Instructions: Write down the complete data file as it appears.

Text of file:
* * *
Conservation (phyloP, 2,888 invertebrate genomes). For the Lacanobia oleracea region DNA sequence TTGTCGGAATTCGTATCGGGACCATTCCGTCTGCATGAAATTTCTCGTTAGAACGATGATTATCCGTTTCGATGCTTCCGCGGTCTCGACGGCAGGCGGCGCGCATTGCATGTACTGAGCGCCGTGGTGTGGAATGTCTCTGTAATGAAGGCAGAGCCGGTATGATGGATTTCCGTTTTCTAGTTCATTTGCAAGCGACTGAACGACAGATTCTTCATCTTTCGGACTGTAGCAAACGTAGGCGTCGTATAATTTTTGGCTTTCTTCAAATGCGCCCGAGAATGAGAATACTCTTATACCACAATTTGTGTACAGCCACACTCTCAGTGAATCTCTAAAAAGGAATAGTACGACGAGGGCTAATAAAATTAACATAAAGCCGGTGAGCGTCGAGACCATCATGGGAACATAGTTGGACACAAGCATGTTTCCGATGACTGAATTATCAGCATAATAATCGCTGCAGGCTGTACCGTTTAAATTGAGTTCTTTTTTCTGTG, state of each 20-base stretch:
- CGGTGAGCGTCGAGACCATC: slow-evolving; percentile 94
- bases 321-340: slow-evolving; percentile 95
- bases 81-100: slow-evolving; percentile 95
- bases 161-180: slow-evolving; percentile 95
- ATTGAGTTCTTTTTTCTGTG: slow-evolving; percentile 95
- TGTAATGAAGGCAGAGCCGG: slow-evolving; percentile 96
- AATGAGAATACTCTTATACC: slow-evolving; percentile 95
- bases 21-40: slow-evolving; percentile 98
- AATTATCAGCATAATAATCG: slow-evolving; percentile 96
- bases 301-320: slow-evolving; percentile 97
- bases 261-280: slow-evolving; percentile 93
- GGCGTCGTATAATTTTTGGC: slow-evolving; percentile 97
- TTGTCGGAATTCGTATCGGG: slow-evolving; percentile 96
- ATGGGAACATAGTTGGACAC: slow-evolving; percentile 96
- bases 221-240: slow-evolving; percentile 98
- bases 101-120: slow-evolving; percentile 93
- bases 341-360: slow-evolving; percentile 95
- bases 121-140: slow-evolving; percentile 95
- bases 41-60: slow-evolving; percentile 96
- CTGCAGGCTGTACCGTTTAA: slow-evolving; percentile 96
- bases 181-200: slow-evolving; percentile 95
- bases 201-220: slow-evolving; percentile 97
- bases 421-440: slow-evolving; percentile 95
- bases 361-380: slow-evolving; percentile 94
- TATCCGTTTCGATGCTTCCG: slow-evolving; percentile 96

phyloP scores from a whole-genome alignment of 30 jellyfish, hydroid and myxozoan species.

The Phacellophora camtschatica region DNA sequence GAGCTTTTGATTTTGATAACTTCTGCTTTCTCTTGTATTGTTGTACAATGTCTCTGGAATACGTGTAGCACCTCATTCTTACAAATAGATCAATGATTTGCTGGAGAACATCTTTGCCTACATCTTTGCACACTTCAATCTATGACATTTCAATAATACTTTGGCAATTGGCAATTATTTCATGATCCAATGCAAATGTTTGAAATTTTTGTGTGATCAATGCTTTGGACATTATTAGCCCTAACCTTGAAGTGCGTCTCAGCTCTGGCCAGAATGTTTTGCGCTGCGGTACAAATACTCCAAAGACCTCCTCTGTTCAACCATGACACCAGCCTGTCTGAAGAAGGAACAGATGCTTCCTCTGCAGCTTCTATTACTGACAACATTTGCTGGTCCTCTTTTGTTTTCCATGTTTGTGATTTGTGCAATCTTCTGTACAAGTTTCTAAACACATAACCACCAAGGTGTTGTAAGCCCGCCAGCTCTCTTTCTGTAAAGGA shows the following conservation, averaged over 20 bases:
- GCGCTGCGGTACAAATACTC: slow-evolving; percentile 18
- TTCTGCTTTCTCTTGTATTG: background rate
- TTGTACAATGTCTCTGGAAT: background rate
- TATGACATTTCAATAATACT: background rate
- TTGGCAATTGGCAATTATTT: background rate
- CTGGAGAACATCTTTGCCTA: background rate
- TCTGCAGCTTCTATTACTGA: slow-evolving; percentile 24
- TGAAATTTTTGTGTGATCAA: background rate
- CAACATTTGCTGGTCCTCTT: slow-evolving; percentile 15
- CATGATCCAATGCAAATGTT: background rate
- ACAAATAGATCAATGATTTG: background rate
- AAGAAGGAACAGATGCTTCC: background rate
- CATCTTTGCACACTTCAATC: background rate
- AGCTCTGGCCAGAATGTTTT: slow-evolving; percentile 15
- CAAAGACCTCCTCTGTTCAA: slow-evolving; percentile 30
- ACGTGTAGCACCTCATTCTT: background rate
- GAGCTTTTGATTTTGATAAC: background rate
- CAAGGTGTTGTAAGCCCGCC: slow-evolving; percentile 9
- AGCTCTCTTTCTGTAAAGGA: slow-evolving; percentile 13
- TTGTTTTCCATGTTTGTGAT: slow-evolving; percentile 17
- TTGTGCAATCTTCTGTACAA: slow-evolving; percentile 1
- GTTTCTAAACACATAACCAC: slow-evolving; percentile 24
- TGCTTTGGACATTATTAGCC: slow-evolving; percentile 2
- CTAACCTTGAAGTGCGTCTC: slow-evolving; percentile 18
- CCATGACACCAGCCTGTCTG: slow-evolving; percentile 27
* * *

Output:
Conservation (phyloP, 2,888 invertebrate genomes). For the Lacanobia oleracea region DNA sequence TTGTCGGAATTCGTATCGGGACCATTCCGTCTGCATGAAATTTCTCGTTAGAACGATGATTATCCGTTTCGATGCTTCCGCGGTCTCGACGGCAGGCGGCGCGCATTGCATGTACTGAGCGCCGTGGTGTGGAATGTCTCTGTAATGAAGGCAGAGCCGGTATGATGGATTTCCGTTTTCTAGTTCATTTGCAAGCGACTGAACGACAGATTCTTCATCTTTCGGACTGTAGCAAACGTAGGCGTCGTATAATTTTTGGCTTTCTTCAAATGCGCCCGAGAATGAGAATACTCTTATACCACAATTTGTGTACAGCCACACTCTCAGTGAATCTCTAAAAAGGAATAGTACGACGAGGGCTAATAAAATTAACATAAAGCCGGTGAGCGTCGAGACCATCATGGGAACATAGTTGGACACAAGCATGTTTCCGATGACTGAATTATCAGCATAATAATCGCTGCAGGCTGTACCGTTTAAATTGAGTTCTTTTTTCTGTG, state of each 20-base stretch:
- CGGTGAGCGTCGAGACCATC: slow-evolving; percentile 94
- bases 321-340: slow-evolving; percentile 95
- bases 81-100: slow-evolving; percentile 95
- bases 161-180: slow-evolving; percentile 95
- ATTGAGTTCTTTTTTCTGTG: slow-evolving; percentile 95
- TGTAATGAAGGCAGAGCCGG: slow-evolving; percentile 96
- AATGAGAATACTCTTATACC: slow-evolving; percentile 95
- bases 21-40: slow-evolving; percentile 98
- AATTATCAGCATAATAATCG: slow-evolving; percentile 96
- bases 301-320: slow-evolving; percentile 97
- bases 261-280: slow-evolving; percentile 93
- GGCGTCGTATAATTTTTGGC: slow-evolving; percentile 97
- TTGTCGGAATTCGTATCGGG: slow-evolving; percentile 96
- ATGGGAACATAGTTGGACAC: slow-evolving; percentile 96
- bases 221-240: slow-evolving; percentile 98
- bases 101-120: slow-evolving; percentile 93
- bases 341-360: slow-evolving; percentile 95
- bases 121-140: slow-evolving; percentile 95
- bases 41-60: slow-evolving; percentile 96
- CTGCAGGCTGTACCGTTTAA: slow-evolving; percentile 96
- bases 181-200: slow-evolving; percentile 95
- bases 201-220: slow-evolving; percentile 97
- bases 421-440: slow-evolving; percentile 95
- bases 361-380: slow-evolving; percentile 94
- TATCCGTTTCGATGCTTCCG: slow-evolving; percentile 96

phyloP scores from a whole-genome alignment of 30 jellyfish, hydroid and myxozoan species.

The Phacellophora camtschatica region DNA sequence GAGCTTTTGATTTTGATAACTTCTGCTTTCTCTTGTATTGTTGTACAATGTCTCTGGAATACGTGTAGCACCTCATTCTTACAAATAGATCAATGATTTGCTGGAGAACATCTTTGCCTACATCTTTGCACACTTCAATCTATGACATTTCAATAATACTTTGGCAATTGGCAATTATTTCATGATCCAATGCAAATGTTTGAAATTTTTGTGTGATCAATGCTTTGGACATTATTAGCCCTAACCTTGAAGTGCGTCTCAGCTCTGGCCAGAATGTTTTGCGCTGCGGTACAAATACTCCAAAGACCTCCTCTGTTCAACCATGACACCAGCCTGTCTGAAGAAGGAACAGATGCTTCCTCTGCAGCTTCTATTACTGACAACATTTGCTGGTCCTCTTTTGTTTTCCATGTTTGTGATTTGTGCAATCTTCTGTACAAGTTTCTAAACACATAACCACCAAGGTGTTGTAAGCCCGCCAGCTCTCTTTCTGTAAAGGA shows the following conservation, averaged over 20 bases:
- GCGCTGCGGTACAAATACTC: slow-evolving; percentile 18
- TTCTGCTTTCTCTTGTATTG: background rate
- TTGTACAATGTCTCTGGAAT: background rate
- TATGACATTTCAATAATACT: background rate
- TTGGCAATTGGCAATTATTT: background rate
- CTGGAGAACATCTTTGCCTA: background rate
- TCTGCAGCTTCTATTACTGA: slow-evolving; percentile 24
- TGAAATTTTTGTGTGATCAA: background rate
- CAACATTTGCTGGTCCTCTT: slow-evolving; percentile 15
- CATGATCCAATGCAAATGTT: background rate
- ACAAATAGATCAATGATTTG: background rate
- AAGAAGGAACAGATGCTTCC: background rate
- CATCTTTGCACACTTCAATC: background rate
- AGCTCTGGCCAGAATGTTTT: slow-evolving; percentile 15
- CAAAGACCTCCTCTGTTCAA: slow-evolving; percentile 30
- ACGTGTAGCACCTCATTCTT: background rate
- GAGCTTTTGATTTTGATAAC: background rate
- CAAGGTGTTGTAAGCCCGCC: slow-evolving; percentile 9
- AGCTCTCTTTCTGTAAAGGA: slow-evolving; percentile 13
- TTGTTTTCCATGTTTGTGAT: slow-evolving; percentile 17
- TTGTGCAATCTTCTGTACAA: slow-evolving; percentile 1
- GTTTCTAAACACATAACCAC: slow-evolving; percentile 24
- TGCTTTGGACATTATTAGCC: slow-evolving; percentile 2
- CTAACCTTGAAGTGCGTCTC: slow-evolving; percentile 18
- CCATGACACCAGCCTGTCTG: slow-evolving; percentile 27